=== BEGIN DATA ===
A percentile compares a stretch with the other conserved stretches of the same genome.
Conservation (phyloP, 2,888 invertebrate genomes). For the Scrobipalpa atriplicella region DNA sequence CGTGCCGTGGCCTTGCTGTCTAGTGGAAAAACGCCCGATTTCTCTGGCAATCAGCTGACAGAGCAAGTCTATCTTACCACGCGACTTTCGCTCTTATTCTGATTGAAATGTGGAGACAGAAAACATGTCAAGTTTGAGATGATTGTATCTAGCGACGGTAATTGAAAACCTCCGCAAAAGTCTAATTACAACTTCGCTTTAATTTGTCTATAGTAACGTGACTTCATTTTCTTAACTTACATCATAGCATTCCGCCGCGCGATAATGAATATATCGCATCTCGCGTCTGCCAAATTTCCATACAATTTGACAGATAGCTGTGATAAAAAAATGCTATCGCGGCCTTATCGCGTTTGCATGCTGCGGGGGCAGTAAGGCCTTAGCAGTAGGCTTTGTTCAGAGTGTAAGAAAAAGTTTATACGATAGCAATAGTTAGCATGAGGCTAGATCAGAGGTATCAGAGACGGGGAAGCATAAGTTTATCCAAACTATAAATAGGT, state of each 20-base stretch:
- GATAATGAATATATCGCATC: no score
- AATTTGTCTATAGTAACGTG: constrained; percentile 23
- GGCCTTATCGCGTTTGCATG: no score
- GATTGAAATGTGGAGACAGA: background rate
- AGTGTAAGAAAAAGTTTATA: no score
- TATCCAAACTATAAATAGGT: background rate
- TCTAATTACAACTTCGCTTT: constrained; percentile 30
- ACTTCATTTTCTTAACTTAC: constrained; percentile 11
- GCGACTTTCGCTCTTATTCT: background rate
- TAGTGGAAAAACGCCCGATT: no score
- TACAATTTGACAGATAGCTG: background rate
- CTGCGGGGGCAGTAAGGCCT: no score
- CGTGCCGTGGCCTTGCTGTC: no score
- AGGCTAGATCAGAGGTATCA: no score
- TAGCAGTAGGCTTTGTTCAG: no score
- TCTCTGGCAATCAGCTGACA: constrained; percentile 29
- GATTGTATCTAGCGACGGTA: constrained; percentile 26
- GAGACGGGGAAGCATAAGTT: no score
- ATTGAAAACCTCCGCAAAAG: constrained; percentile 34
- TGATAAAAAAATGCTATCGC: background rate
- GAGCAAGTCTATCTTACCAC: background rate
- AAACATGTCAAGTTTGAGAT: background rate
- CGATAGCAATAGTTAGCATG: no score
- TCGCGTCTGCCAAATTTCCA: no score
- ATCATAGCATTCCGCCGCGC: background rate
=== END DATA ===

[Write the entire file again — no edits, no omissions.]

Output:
A percentile compares a stretch with the other conserved stretches of the same genome.
Conservation (phyloP, 2,888 invertebrate genomes). For the Scrobipalpa atriplicella region DNA sequence CGTGCCGTGGCCTTGCTGTCTAGTGGAAAAACGCCCGATTTCTCTGGCAATCAGCTGACAGAGCAAGTCTATCTTACCACGCGACTTTCGCTCTTATTCTGATTGAAATGTGGAGACAGAAAACATGTCAAGTTTGAGATGATTGTATCTAGCGACGGTAATTGAAAACCTCCGCAAAAGTCTAATTACAACTTCGCTTTAATTTGTCTATAGTAACGTGACTTCATTTTCTTAACTTACATCATAGCATTCCGCCGCGCGATAATGAATATATCGCATCTCGCGTCTGCCAAATTTCCATACAATTTGACAGATAGCTGTGATAAAAAAATGCTATCGCGGCCTTATCGCGTTTGCATGCTGCGGGGGCAGTAAGGCCTTAGCAGTAGGCTTTGTTCAGAGTGTAAGAAAAAGTTTATACGATAGCAATAGTTAGCATGAGGCTAGATCAGAGGTATCAGAGACGGGGAAGCATAAGTTTATCCAAACTATAAATAGGT, state of each 20-base stretch:
- GATAATGAATATATCGCATC: no score
- AATTTGTCTATAGTAACGTG: constrained; percentile 23
- GGCCTTATCGCGTTTGCATG: no score
- GATTGAAATGTGGAGACAGA: background rate
- AGTGTAAGAAAAAGTTTATA: no score
- TATCCAAACTATAAATAGGT: background rate
- TCTAATTACAACTTCGCTTT: constrained; percentile 30
- ACTTCATTTTCTTAACTTAC: constrained; percentile 11
- GCGACTTTCGCTCTTATTCT: background rate
- TAGTGGAAAAACGCCCGATT: no score
- TACAATTTGACAGATAGCTG: background rate
- CTGCGGGGGCAGTAAGGCCT: no score
- CGTGCCGTGGCCTTGCTGTC: no score
- AGGCTAGATCAGAGGTATCA: no score
- TAGCAGTAGGCTTTGTTCAG: no score
- TCTCTGGCAATCAGCTGACA: constrained; percentile 29
- GATTGTATCTAGCGACGGTA: constrained; percentile 26
- GAGACGGGGAAGCATAAGTT: no score
- ATTGAAAACCTCCGCAAAAG: constrained; percentile 34
- TGATAAAAAAATGCTATCGC: background rate
- GAGCAAGTCTATCTTACCAC: background rate
- AAACATGTCAAGTTTGAGAT: background rate
- CGATAGCAATAGTTAGCATG: no score
- TCGCGTCTGCCAAATTTCCA: no score
- ATCATAGCATTCCGCCGCGC: background rate